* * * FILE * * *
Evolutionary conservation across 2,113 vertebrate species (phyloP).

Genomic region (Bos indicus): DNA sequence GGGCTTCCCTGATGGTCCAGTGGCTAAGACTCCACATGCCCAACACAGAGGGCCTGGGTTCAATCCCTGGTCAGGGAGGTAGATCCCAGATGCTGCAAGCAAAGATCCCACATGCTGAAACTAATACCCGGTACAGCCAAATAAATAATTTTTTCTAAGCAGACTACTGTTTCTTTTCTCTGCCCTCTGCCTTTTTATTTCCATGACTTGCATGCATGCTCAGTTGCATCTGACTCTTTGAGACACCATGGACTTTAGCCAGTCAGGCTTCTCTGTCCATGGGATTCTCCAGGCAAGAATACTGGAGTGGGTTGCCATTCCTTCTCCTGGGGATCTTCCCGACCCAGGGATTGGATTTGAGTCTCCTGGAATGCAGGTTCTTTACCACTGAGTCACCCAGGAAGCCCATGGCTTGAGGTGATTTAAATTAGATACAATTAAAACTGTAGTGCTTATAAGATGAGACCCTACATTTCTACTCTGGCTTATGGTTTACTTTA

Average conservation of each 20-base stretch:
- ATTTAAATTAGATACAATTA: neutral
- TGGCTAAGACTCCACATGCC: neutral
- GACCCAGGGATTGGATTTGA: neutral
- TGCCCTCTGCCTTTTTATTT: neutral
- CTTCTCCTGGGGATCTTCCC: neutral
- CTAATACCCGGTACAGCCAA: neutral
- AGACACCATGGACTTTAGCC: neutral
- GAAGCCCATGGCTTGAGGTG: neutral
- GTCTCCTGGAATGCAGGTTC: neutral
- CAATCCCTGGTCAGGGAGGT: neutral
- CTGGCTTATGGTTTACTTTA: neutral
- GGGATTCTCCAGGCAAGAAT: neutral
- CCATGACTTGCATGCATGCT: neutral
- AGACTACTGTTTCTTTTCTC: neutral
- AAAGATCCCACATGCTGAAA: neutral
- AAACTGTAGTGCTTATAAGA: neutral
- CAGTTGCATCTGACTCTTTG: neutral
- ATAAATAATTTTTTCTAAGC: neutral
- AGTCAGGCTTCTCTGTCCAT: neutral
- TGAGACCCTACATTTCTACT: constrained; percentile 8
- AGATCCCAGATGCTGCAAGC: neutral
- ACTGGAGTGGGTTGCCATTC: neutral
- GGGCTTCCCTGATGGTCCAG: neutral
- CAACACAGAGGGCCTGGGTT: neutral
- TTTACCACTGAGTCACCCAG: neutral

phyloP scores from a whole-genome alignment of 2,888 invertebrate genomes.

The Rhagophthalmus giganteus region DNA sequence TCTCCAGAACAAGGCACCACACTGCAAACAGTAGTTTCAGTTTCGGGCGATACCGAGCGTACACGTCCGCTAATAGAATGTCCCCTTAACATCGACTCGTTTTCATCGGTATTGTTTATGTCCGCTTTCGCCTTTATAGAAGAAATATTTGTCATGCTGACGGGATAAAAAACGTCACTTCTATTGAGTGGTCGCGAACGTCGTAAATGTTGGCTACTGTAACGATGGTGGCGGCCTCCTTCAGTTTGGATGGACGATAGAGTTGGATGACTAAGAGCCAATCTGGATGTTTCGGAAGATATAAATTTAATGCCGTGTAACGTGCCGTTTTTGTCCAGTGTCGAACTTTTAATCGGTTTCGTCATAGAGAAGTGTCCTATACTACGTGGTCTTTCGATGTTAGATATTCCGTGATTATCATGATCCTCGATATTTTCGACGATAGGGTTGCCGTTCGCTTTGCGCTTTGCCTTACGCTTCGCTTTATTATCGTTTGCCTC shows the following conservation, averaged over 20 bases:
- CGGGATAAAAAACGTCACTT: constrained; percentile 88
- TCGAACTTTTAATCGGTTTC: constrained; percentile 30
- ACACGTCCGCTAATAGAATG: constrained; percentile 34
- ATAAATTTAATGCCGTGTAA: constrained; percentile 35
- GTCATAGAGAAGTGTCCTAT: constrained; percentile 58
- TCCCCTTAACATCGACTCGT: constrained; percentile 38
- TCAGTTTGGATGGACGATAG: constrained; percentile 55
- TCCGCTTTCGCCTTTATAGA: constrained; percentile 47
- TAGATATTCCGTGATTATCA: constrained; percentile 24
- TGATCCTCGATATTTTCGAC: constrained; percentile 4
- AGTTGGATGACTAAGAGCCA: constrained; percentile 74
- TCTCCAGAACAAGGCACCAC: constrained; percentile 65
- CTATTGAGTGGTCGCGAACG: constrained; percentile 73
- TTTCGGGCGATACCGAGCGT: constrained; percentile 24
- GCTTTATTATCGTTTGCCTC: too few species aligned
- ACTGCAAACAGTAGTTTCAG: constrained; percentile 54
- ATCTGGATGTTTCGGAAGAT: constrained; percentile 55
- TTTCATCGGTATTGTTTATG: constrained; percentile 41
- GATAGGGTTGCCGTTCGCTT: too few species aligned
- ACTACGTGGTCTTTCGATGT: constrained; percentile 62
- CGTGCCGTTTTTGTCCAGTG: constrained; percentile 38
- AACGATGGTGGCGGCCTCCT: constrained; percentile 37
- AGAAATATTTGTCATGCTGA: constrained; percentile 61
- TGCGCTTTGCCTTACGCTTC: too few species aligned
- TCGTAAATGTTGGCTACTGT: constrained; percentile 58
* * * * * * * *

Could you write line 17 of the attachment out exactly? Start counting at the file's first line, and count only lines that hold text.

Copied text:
- AGACTACTGTTTCTTTTCTC: neutral